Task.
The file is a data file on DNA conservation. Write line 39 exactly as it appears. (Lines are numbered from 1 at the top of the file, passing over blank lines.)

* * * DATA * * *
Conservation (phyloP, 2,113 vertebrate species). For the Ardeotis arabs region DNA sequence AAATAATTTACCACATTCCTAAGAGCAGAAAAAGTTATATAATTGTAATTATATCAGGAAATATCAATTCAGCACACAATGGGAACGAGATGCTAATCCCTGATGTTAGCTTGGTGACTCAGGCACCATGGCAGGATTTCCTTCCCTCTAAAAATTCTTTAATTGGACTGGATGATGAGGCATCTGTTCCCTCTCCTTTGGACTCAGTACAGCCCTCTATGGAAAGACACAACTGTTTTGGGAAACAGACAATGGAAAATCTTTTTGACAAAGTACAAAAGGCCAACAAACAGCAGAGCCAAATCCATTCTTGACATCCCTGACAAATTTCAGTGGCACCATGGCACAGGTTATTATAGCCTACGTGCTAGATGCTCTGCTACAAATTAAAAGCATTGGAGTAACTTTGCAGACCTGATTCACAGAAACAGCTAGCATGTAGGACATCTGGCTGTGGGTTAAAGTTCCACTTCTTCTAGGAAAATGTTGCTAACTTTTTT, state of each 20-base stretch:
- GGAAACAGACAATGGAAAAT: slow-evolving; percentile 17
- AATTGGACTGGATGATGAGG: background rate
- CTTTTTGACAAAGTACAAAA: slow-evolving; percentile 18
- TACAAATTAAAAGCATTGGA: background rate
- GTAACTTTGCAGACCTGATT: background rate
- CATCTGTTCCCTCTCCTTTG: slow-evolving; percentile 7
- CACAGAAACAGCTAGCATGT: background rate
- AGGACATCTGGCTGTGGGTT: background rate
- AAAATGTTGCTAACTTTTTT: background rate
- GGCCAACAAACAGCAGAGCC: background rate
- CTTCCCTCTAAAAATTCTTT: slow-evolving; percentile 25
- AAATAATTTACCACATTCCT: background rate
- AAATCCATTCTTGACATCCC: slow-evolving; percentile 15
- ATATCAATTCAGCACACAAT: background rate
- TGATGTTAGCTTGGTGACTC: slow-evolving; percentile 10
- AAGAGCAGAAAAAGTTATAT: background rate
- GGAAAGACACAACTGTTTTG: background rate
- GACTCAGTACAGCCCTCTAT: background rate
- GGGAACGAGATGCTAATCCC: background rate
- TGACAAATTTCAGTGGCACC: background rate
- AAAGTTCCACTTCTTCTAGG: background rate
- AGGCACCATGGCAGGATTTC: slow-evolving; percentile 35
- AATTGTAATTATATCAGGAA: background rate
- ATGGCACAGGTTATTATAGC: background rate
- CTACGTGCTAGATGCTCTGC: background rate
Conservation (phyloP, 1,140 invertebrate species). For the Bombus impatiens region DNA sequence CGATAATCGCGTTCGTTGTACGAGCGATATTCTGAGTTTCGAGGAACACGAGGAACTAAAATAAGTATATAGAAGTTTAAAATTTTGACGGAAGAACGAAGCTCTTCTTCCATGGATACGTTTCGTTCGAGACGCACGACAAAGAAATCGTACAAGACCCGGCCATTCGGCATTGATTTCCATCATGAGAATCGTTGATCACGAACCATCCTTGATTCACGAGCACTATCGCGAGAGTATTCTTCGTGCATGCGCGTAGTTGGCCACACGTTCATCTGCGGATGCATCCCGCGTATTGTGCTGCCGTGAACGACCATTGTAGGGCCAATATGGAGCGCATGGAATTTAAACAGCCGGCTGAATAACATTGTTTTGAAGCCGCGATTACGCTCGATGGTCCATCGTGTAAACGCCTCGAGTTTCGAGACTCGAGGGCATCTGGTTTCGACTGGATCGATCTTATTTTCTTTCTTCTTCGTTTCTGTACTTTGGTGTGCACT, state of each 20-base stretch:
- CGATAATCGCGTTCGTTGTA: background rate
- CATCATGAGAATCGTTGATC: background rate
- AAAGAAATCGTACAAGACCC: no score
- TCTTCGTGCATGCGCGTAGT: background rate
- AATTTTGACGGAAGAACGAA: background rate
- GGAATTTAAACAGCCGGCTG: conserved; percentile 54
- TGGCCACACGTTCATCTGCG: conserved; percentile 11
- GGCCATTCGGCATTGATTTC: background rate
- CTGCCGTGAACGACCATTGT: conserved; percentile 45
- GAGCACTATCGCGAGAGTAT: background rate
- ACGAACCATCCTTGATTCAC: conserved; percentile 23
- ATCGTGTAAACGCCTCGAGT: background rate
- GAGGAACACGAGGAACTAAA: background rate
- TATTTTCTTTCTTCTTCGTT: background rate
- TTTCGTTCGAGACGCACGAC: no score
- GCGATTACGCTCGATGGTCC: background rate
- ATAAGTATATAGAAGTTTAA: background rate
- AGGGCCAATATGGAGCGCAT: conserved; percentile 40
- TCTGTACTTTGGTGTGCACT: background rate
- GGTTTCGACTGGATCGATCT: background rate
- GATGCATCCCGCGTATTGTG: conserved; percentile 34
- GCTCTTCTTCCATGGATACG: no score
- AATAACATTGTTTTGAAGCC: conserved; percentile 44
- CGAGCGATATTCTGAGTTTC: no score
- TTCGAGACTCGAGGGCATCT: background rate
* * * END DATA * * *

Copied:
- ATCGTGTAAACGCCTCGAGT: background rate